Adding activated charcoal to food on occasion may help you eliminate harmful toxins. Chef V discusses simple ways you can add it to food, drinks and even for hygiene.
“Eat a rainbow of foods.”
No doubt you’ve heard this nutritional maxim from diet therapists such as myself.
If you’re not familiar with this dietary advice, it simply means that you should eat a wide variety of vegetables and some fruit to ensure you’re getting a ton of antioxidants in your diet. So while green veggies are super healthy, you might also want to include purple carrots and cabbage, blueberries, yellow squash, red bell peppers, etc…
Eat foods with black color
But there’s one color in food that’s not typically thought of in healthy diets: black.
Sure, you might be thinking “eggplant.” But name a few other foods that are black in color. Quick, you have 10 seconds.
I’ll tell you about one ingredient that you can have fun with every once in a while. It’s not so much a food as it is a supplement. It’s….activated charcoal.
Now, I’ve already written a post about why activated charcoal is good for you and what it’s used for. (Check it out here.) However, I’ll give you the Cliffs-Notes version….
Activated charcoal is a powerful detox agent. Many hospitals keep it in stock in case a patient swallows poison. It basically acts like a stomach pump and neutralizes toxins.
One thing I didn’t mention in the other post I wrote about activated charcoal is where it comes from. It’s a byproduct of ash from coconut shells. Wood and plant materials are also sources of activated charcoal. No, charcoal is not something you’ll find in the produce aisle at your supermarket. Rather, charcoal pills or powder are sold at health food or vitamin stores.
Adding activated charcoal to food
I love adding activated charcoal to food. There are a couple reasons why. First and foremost, it can really help you kickstart a cleanse. Say you’re off the healthy bandwagon and eating lots of fast food and sugary snacks. And you know it’s time to purge some of those toxins because you just don’t feel good.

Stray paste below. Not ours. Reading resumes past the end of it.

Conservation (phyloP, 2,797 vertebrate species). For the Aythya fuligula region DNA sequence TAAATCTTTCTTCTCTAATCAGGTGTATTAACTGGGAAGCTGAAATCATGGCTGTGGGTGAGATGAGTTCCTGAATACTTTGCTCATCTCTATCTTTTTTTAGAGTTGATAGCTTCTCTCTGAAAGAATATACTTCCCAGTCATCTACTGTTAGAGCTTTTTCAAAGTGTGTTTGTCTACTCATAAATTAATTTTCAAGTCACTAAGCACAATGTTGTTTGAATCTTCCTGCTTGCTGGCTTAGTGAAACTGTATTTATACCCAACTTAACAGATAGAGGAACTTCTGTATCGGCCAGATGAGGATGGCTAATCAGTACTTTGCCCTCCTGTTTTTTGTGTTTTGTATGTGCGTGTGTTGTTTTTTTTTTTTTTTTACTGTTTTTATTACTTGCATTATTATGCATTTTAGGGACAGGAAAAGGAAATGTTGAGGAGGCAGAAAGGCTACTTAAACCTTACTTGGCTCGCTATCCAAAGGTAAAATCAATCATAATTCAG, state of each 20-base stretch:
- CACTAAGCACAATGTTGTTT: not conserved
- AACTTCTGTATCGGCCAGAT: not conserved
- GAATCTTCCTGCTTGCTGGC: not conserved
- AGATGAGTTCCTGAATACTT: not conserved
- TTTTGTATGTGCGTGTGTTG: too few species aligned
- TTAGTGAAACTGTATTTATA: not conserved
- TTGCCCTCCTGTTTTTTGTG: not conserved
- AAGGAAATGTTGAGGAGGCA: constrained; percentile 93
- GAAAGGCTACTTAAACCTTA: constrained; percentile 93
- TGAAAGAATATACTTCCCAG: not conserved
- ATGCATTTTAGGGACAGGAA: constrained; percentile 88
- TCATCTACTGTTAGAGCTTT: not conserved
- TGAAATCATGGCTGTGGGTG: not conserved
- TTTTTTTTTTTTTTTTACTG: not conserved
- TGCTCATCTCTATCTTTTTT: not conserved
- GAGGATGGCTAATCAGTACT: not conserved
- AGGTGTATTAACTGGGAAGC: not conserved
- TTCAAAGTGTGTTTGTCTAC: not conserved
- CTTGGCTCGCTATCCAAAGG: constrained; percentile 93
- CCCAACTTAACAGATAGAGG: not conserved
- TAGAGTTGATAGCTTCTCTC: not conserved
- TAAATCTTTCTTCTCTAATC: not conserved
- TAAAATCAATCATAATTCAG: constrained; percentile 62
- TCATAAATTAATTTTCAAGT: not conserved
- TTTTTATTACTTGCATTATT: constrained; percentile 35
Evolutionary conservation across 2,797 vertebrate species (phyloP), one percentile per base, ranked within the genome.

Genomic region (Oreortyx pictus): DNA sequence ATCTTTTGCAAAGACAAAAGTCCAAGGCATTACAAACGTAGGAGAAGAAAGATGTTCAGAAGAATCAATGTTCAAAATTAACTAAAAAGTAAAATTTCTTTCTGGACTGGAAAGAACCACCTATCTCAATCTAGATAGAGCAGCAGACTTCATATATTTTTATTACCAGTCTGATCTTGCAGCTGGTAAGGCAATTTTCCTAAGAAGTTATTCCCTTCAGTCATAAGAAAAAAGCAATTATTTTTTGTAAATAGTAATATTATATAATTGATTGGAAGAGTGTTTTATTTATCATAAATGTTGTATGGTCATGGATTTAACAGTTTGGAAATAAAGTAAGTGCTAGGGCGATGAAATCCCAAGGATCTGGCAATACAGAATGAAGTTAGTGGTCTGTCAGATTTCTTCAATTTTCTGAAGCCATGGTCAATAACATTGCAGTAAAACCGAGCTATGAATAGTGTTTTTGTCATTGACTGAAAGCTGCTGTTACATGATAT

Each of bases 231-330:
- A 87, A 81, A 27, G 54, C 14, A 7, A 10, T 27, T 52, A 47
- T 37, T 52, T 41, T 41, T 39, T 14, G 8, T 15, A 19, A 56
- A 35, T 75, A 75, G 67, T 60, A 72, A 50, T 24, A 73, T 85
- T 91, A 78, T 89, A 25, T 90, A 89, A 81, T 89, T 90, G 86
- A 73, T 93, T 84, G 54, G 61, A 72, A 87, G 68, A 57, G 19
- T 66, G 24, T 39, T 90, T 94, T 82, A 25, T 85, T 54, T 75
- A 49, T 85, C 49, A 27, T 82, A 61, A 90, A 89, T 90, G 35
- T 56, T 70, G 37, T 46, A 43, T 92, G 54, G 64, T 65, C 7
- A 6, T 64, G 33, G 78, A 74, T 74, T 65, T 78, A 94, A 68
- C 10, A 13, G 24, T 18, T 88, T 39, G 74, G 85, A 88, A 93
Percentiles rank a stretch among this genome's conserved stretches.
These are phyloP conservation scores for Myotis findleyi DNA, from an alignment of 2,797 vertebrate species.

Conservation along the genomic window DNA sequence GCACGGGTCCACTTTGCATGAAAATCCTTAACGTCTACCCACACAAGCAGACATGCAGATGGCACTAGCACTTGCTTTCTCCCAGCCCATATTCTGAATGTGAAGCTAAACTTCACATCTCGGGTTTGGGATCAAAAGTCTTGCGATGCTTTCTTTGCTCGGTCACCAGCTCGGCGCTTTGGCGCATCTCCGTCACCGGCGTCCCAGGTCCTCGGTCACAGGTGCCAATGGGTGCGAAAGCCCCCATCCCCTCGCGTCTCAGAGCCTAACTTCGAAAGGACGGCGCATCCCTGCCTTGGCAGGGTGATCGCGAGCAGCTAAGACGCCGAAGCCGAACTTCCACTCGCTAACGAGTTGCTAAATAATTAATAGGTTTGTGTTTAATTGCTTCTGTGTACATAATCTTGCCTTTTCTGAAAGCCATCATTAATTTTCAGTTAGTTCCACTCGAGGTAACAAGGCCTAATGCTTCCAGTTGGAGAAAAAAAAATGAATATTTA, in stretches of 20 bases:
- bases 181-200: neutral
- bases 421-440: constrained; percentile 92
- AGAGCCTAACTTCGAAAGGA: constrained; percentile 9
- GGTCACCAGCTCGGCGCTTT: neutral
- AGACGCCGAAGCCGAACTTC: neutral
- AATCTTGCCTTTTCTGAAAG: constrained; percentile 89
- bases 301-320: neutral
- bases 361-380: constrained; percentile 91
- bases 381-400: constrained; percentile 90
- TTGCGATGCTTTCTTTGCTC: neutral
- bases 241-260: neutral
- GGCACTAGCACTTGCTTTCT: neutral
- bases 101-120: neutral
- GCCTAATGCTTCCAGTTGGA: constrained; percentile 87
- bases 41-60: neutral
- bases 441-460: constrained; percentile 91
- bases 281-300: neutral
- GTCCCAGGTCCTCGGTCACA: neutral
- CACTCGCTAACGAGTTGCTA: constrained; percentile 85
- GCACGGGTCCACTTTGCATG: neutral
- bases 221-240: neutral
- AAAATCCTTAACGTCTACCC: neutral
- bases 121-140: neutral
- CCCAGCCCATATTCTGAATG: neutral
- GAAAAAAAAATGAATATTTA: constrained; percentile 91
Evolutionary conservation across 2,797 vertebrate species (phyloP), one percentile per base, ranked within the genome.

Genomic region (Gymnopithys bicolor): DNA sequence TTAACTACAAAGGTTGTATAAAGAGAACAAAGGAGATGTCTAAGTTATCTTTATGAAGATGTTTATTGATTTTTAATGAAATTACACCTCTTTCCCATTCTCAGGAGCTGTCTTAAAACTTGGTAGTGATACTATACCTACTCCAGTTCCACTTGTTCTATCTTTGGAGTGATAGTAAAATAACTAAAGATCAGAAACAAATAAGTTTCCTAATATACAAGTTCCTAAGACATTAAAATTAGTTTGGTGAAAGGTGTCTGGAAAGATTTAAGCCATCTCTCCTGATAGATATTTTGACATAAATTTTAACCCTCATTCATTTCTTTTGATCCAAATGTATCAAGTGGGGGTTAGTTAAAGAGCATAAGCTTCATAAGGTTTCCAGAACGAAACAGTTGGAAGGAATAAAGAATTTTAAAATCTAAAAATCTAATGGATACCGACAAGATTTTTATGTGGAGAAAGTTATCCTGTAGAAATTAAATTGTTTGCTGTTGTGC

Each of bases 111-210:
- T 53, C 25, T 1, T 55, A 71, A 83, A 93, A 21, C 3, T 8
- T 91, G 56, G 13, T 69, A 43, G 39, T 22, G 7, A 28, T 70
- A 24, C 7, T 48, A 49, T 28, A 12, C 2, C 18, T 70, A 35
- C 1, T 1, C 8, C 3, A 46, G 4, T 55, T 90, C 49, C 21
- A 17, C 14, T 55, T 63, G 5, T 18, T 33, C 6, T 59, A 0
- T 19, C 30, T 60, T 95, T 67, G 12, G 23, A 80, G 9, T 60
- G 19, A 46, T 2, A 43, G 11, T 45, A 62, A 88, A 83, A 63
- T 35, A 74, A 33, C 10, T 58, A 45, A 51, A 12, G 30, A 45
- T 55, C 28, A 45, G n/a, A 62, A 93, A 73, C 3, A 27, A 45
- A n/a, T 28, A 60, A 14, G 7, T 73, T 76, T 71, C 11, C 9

Well, in addition to avoiding fast food, sugary snack foods, gluten, caffeine and alcohol for a few days, you can also add a little activated charcoal powder to your meals or drinks like no-sugar lemonade. Adding activated charcoal to your meals will help remove stored toxins from your body. (When you do a Chef V cleanse or 21 day detox, you’ll get pre- and post-cleanse instructions.)
The second reason I like adding activated charcoal is simply for aesthetics. Meals, drinks, or treats like ice cream look artistically beautiful by adding black color.
And adding activated charcoal to food is easy. To try it out, I recommend sprinkling some charcoal powder and mixing it into any number of dishes. Let’s start with an simple one. Like my famous guacamole recipe:
Easy Guacamole With Activated Charcoal (serves 4)
- 2 medium avocados, peeled and pitted
- ½ cup fresh lime juice
- ¼ cup chopped fresh cilantro
- ½ small jalapeño, stems removed and finely diced
- ¼ cup chopped white onion
- 1 tbsp activated charcoal
Combine all ingredients in a large bowl. With a masher (or fork), mash the ingredients together until the guacamole becomes the consistency you crave: smooth or chunky.
Adding activated charcoal to cocktails
Detox and retox at the same time! That’s right, you can enjoy a killer craft cocktail with activated charcoal. It goes without saying that if you have a few martinis, you will be drunk. Now amount of charcoal is going to prevent a hangover. However, adding some charcoal from time to time may help prevent toxic overload in the liver.
Best uses for activated charcoal
For example, you can add a tiny bit of it to your toothpaste. This will help pull bad bacteria from your mouth. Moreover, you can also use activated charcoal for skin. I sometimes apply some to a face mask. I simply stir a dime-size amount into the mix. The charcoal provides extra extraction power. Acne is an indication of bad bacteria seeping out the pores. But internally, acne can also indicate a sluggish detoxification system. Charcoal, in effect, acts like a roto-rooter, flushing (more accurately: binding) out toxins from your system.
How often should you add activated charcoal in food and drinks?
Not everyday. Because charcoal is a binding agent, it can also attach to beneficial nutrients, not just harmful toxins. And if you take medication, it’s probably best to both limit charcoal intake as well as not ingest it within a few hours of your meds. That’s because charcoal can render a medication ineffective.
Use charcoal sparingly. Especially as an ingredient in food and drink recipes. However, you can use it more often as part of your skin care routine.